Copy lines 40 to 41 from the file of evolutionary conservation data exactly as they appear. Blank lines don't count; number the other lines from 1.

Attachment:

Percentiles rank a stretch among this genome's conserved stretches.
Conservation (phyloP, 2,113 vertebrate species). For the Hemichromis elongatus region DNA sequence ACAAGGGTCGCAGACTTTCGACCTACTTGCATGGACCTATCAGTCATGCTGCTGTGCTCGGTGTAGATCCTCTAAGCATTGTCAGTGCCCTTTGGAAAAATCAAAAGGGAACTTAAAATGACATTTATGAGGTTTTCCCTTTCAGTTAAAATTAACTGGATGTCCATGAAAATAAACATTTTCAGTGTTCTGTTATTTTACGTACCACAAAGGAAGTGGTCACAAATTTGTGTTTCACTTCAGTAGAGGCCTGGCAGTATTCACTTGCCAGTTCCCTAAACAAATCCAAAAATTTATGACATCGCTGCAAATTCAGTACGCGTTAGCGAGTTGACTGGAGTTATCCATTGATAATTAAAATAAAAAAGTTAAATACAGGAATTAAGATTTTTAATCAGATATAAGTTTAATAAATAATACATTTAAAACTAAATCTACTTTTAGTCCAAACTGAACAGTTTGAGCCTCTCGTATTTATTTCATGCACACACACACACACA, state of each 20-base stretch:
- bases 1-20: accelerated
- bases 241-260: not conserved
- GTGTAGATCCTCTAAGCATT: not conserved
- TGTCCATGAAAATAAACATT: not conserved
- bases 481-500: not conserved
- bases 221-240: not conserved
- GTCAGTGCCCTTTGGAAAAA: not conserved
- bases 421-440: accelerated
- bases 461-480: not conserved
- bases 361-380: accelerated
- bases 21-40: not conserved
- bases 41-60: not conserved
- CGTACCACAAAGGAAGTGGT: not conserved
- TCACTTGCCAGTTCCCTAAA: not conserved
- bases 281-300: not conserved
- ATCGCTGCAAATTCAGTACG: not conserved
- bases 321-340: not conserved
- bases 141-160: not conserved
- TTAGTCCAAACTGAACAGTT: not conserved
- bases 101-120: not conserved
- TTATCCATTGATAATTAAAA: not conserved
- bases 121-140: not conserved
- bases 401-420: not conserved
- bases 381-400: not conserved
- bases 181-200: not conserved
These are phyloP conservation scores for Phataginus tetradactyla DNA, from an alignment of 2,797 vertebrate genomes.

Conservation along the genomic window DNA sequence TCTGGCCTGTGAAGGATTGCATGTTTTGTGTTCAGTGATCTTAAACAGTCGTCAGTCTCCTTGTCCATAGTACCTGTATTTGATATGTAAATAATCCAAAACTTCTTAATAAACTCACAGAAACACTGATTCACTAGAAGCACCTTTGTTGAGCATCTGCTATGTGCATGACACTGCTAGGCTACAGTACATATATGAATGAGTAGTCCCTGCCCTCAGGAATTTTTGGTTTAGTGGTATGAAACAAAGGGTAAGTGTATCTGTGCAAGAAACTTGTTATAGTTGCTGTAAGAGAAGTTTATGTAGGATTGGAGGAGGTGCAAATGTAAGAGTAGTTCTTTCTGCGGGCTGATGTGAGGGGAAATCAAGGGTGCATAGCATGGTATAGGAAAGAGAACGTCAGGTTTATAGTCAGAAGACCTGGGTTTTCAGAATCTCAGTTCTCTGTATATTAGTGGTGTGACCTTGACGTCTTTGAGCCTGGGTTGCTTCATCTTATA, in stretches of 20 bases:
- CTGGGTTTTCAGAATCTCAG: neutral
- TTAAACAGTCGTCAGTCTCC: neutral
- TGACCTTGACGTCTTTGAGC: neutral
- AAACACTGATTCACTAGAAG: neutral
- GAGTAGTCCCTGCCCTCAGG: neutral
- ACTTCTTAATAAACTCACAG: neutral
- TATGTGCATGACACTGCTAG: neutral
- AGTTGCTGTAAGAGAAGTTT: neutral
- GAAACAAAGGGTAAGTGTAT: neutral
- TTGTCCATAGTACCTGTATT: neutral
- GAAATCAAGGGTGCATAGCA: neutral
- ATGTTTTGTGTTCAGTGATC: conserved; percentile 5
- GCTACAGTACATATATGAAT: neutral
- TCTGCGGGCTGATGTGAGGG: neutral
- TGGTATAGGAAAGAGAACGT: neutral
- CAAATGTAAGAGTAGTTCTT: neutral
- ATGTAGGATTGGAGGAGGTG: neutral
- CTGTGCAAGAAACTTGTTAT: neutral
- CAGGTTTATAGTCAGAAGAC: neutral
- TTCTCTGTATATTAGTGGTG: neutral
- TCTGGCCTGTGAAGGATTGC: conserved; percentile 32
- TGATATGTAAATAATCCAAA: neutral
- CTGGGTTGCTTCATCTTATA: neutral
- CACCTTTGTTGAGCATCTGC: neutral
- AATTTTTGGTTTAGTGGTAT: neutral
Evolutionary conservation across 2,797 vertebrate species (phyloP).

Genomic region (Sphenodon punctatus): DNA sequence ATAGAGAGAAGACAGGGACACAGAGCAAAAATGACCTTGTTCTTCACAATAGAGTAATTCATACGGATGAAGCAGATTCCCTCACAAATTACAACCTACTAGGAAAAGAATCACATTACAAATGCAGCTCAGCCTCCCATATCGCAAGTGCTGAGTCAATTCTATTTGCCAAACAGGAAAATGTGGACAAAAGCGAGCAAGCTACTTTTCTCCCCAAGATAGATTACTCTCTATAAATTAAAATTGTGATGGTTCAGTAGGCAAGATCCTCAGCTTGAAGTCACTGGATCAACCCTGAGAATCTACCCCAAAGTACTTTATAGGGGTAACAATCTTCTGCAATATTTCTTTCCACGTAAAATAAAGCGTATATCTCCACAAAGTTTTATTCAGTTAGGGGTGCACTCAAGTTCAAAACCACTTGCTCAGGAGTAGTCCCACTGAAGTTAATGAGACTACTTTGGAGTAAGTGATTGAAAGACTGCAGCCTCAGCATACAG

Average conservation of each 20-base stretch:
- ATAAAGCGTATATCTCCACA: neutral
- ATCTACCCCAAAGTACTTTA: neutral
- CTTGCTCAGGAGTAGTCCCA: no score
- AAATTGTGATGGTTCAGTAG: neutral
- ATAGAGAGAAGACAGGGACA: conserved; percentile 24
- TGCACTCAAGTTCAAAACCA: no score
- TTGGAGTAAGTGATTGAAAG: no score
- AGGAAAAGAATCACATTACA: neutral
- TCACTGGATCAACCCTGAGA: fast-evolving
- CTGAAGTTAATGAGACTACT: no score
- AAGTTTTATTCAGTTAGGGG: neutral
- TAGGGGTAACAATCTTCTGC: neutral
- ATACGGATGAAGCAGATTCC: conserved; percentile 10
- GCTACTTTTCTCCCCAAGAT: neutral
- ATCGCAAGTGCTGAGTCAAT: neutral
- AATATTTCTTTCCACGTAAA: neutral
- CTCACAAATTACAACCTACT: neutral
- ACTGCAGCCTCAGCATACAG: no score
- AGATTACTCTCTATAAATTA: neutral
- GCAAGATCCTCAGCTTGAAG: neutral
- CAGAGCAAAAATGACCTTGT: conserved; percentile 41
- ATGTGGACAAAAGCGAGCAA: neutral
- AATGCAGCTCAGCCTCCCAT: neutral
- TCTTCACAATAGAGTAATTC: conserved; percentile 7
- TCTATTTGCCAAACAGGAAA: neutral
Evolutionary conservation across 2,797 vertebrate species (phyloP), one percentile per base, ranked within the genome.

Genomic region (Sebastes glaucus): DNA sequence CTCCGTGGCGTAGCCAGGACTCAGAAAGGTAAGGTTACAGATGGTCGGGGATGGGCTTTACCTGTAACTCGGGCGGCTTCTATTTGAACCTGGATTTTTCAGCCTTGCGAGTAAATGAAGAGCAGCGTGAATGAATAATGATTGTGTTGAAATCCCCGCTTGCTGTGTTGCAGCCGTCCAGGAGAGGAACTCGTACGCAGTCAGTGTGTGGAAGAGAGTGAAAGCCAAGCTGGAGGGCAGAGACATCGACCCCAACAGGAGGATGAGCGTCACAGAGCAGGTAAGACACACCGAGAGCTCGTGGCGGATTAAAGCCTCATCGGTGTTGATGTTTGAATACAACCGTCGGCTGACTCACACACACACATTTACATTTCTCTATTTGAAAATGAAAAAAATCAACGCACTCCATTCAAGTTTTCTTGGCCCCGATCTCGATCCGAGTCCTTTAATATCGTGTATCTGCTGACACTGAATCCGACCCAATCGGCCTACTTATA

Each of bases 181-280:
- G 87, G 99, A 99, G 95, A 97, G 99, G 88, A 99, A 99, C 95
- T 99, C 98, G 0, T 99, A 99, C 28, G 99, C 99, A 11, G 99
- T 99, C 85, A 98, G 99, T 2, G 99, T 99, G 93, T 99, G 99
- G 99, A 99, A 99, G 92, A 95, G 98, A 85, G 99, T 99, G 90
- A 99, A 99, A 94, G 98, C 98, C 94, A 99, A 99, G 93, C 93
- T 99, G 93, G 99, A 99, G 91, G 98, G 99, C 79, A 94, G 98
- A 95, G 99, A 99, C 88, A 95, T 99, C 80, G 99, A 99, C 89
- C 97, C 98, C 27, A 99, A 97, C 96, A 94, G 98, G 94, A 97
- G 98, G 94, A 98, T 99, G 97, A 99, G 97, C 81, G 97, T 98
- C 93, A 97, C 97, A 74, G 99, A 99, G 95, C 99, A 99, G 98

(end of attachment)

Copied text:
- GAAATCAAGGGTGCATAGCA: neutral
- ATGTTTTGTGTTCAGTGATC: conserved; percentile 5